Absolute return funds are correlated with other asset classes


According to Charles Hovenden, portfolio manager at Square Mile, absolute return funds typically retain a large position in equities throughout the market cycle and therefore end up not being the uncorrelated asset classes that clients are looking for. wait.

Hovenden said: “Some people see the problem with these funds is that they have grown too big, or that they cannot operate in an unconventional monetary policy environment, the latter is a reason why many managers industry funds themselves point out, but I think the problem is simply poor execution of the strategy.

These funds raised a lot of capital, and at the beginning they did well, then they did badly. The problem lies in the execution of strategies, rather than in the whole market or industry. “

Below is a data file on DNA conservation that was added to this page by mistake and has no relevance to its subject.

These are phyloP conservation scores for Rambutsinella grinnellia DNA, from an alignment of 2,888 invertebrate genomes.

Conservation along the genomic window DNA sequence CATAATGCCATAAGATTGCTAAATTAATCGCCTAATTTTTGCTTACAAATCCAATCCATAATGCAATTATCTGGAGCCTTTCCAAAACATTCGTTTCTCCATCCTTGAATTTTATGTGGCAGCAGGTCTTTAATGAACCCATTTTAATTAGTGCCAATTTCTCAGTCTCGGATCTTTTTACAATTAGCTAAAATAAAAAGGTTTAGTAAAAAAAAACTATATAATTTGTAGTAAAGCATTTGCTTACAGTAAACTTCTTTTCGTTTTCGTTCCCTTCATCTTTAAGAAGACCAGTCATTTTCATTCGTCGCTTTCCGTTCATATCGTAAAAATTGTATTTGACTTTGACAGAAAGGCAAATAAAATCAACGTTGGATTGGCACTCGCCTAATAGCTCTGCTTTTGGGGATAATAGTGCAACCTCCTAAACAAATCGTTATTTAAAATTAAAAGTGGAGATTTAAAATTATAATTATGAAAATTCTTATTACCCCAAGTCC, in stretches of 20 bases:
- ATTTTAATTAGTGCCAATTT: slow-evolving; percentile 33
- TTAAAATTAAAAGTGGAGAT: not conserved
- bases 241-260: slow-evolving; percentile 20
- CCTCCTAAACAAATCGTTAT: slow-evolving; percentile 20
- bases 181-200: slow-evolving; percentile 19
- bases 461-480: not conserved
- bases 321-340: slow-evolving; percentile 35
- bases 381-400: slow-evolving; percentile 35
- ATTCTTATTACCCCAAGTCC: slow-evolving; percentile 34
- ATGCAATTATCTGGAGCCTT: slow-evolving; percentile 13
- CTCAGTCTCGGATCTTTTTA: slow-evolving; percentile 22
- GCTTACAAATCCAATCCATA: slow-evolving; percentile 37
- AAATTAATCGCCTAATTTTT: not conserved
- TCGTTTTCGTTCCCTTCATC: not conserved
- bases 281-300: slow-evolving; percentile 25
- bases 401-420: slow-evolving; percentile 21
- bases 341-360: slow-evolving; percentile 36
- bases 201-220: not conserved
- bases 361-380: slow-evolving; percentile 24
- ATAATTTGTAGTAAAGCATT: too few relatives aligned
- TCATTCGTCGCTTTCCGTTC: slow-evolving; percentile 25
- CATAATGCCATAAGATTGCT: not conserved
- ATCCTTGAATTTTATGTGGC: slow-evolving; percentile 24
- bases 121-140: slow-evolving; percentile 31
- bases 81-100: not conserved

He added that: “One of the problems with these funds is that they tend to have a constant overweight in stocks.

“When I ask them, they say it’s because in the long run stocks go up. But if you overweight stocks in all market conditions, then you get the volatility of stocks, which makes these fund minus a diversifier.

“But also, if you look at how these funds actually behave, they underperform during the bullish stock markets. So you get a lot of volatility in stocks, not getting a lot out of the rise in stocks.”

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